|Vergangenes Datum||27 02 2009|
Antonio Zacara da Teramo (c. 1350 in Teramo? – before 1416 in Bologna?) – 'optimo perito et famoso camtore, scriptore et miniatore' – was a theoretician, papal secretary and papal singer for three popes and one antipope. In 1463, long after his death, the canons of Teramo were still commenting on his bizarrely ambitious compositional techniques: 'Eius inventa pro oraculis habentur' ('his compositions are considered to be oracles'). A writer of songs and masses (no actual motets survive) whose obvious intent was to break the accepted conventions of the day, Zacara was at home with the hocket, the Ars Subtilior style, lengthy imitative passages, mensural shifts and 'aberrational' dissonant treatment, abnormally long compositions and unconventional pairings of Glorias with Credos. On top of this he was a model for his somewhat younger, but equally experimental northern emulator, Johannes Ciconia.
Johannes Ciconia (c. 1370 in Liège – 10 June 1412 in Padua): singer and theoretician; clericus capelle in the chapel of Cardinal d'Alençon, in whose retinue he traveled from Liège to Rome, where he most likely studied with and became the colleague of Zacara during the 1390's; in the late 1390's Ciconia moved northward, first to Pavia (at the court of Giangaleazzo Visconti) and then (with the support of later Archbishop/Cardinal Zabarella) to Padua Cathedral, where he finally become cantor et custos of the Cathedral. Here, once again, Zacara and Ciconia could have encountered one another as a consequence of the movements of the papal chapels in conjunction with the failed Council of Pisa (1409). Obviously because of his more international background Ciconia was at home in both the late Ars Nova and the Trecento styles, writing in diverse secular genres (in French and Italian) as well as in several styles of the secular and religious motet and the liturgical Gloria and Credo.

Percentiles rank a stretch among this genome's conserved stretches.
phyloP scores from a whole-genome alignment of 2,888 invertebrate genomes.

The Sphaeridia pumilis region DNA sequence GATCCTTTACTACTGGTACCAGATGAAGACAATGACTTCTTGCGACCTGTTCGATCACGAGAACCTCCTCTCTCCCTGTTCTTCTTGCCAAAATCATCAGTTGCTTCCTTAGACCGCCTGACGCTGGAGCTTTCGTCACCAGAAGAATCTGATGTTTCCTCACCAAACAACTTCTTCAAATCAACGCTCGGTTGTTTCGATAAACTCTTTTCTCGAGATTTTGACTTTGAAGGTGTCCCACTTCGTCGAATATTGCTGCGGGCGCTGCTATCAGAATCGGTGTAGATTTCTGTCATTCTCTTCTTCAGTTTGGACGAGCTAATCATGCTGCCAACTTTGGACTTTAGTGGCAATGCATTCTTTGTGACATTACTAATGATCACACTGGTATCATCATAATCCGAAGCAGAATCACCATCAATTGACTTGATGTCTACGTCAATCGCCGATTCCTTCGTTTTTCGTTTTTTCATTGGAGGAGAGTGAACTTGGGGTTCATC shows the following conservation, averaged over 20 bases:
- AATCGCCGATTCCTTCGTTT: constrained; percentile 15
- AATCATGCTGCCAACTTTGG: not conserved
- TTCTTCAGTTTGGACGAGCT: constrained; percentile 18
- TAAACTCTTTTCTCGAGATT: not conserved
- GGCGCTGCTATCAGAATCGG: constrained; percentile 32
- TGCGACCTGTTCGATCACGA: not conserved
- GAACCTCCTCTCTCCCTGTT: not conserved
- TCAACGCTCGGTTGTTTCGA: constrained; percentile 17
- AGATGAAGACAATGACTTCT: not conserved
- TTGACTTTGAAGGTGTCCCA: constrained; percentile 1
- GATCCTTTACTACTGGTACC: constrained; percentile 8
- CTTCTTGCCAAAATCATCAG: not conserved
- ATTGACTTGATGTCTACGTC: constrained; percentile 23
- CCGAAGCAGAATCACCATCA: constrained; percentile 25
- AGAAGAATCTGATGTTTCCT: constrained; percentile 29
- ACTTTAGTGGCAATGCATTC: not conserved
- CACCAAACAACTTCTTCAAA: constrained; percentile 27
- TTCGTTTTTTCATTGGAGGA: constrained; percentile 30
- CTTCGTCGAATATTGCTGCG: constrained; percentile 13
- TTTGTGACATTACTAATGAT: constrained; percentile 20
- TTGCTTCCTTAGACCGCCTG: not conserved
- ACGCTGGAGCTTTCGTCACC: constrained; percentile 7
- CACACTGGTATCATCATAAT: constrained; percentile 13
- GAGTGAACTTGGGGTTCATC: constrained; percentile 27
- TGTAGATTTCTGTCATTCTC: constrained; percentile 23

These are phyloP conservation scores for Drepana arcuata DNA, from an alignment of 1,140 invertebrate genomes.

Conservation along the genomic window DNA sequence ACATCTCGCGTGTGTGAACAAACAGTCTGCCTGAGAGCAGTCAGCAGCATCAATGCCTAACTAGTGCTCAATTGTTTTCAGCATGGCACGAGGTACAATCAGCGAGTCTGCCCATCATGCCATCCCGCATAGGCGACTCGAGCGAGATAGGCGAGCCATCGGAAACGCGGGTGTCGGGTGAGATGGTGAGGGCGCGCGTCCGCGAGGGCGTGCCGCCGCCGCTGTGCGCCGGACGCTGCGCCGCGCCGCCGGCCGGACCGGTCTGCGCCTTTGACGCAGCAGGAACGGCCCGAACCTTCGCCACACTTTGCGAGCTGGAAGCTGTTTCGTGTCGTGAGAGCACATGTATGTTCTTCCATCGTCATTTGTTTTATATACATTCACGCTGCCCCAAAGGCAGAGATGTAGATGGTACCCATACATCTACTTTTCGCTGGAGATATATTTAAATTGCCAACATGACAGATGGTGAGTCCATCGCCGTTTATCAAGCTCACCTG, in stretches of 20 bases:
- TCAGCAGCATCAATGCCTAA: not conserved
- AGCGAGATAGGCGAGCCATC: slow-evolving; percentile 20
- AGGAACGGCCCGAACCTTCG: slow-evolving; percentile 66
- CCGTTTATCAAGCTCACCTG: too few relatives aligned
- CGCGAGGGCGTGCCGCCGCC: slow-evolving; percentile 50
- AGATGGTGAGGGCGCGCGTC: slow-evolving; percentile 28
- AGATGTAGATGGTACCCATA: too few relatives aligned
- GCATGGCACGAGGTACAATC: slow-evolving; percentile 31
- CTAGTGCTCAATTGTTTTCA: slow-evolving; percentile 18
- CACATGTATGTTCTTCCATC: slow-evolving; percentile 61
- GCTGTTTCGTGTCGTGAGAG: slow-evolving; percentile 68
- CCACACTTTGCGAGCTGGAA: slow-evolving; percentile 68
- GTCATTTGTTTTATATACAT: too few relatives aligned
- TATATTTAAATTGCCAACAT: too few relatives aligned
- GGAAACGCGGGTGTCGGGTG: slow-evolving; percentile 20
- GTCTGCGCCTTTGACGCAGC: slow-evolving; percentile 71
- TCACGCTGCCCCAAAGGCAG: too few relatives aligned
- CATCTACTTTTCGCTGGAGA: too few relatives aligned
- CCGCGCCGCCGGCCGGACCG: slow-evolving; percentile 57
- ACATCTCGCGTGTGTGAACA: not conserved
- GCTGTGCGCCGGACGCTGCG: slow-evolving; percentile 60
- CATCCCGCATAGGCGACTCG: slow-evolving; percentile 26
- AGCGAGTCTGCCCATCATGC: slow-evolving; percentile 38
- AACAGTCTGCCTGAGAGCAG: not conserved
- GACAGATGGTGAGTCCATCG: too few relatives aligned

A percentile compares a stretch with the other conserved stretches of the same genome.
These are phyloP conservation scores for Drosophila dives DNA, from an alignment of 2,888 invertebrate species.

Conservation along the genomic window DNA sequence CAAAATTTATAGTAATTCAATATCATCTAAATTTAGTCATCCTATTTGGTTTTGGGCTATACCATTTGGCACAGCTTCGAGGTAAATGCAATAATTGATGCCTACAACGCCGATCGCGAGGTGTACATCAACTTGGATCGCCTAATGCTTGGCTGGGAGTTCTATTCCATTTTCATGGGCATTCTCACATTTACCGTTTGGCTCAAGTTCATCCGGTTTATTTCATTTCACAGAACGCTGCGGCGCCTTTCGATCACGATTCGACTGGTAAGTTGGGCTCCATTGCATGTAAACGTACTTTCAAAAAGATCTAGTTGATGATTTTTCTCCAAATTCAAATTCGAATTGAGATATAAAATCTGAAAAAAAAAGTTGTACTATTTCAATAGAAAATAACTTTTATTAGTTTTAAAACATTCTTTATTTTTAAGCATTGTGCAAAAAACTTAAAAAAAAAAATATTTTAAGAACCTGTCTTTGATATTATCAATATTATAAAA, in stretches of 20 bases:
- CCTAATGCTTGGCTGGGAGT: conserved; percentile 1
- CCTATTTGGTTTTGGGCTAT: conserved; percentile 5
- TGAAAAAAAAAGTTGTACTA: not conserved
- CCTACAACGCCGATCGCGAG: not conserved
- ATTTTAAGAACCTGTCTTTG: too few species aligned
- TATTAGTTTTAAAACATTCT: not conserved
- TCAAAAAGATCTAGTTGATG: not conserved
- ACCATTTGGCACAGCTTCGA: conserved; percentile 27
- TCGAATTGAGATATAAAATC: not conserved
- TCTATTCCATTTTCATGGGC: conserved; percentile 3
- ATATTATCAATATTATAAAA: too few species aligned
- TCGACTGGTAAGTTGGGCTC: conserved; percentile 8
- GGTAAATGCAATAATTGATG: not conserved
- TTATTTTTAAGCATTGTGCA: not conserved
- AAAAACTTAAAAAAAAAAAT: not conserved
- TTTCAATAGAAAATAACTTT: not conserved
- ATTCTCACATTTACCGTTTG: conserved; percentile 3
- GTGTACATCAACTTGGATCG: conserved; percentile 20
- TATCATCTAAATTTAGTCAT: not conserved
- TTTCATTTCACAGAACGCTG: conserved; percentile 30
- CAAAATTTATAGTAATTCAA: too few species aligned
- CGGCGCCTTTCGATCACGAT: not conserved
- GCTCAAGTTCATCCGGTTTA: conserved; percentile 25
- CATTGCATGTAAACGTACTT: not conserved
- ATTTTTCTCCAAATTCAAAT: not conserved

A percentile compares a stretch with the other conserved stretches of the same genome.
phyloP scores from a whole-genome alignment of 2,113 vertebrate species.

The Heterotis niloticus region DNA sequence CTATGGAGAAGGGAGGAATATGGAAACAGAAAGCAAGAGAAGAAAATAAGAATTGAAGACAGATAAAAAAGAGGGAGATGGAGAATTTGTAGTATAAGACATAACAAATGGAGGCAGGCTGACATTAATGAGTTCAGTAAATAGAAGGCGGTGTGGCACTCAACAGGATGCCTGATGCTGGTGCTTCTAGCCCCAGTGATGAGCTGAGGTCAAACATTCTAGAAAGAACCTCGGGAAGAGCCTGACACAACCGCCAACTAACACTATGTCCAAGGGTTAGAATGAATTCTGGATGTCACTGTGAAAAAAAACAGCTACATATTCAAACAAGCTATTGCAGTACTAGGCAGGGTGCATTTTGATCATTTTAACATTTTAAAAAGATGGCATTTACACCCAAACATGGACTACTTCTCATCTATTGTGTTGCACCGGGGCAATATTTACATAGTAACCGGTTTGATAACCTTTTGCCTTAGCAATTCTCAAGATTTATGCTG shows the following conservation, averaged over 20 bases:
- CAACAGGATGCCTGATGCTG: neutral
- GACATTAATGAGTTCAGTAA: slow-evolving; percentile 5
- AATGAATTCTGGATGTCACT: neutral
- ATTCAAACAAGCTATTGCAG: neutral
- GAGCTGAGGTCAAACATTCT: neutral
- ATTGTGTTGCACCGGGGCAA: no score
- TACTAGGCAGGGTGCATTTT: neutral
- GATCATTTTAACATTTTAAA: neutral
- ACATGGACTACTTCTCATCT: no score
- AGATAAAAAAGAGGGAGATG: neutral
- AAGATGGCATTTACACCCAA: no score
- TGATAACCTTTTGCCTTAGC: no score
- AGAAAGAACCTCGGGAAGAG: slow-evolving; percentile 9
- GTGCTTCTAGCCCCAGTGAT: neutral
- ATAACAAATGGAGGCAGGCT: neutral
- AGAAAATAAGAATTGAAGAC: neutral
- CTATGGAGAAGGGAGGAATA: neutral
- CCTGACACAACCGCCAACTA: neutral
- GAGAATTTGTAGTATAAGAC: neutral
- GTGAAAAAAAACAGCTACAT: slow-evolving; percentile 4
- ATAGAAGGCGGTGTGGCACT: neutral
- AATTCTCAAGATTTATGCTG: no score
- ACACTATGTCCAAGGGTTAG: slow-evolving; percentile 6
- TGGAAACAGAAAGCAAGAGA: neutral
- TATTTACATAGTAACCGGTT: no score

Zacara and Ciconia: while in Rome Ciconia composed in a style which showed close contrapuntal, formal and declamatory ties to that of Zacara. His most famous 'imitation' is a Gloria–Credo pair modeled on Zacara's Gloria Micinella and Credo Cursor. Ciconia's pair uses Zacara's tenor, is also for four voices with opening, imitative sections for two high voices and is in the more Italian duple meter, with an extended Gloria amen in the French triple meter. Also Ciconia at least makes a valiant attempt to model his text declamation on that of Zacara. Luckily, his melodic shape and declamation, combined with a very graceful, non-Zacara-like dissonance treatment, lead directly back to his French-speaking origins. However, Ciconia also wrote several songs in Italian which further strengthen the stylistic bond between him and his mentor.
The Zacara/Ciconia Project Week will have two objects: to present the two mass pairs in all their similar and dissimilar glory and to become acquainted with several of the related two-part Roman songs of both composers. As was normal practice at that time whenever possible an improvised contratenor voice will be added to the two pre-existing ones.
Teachers: Rebecca Stewart and Martin Erhardt.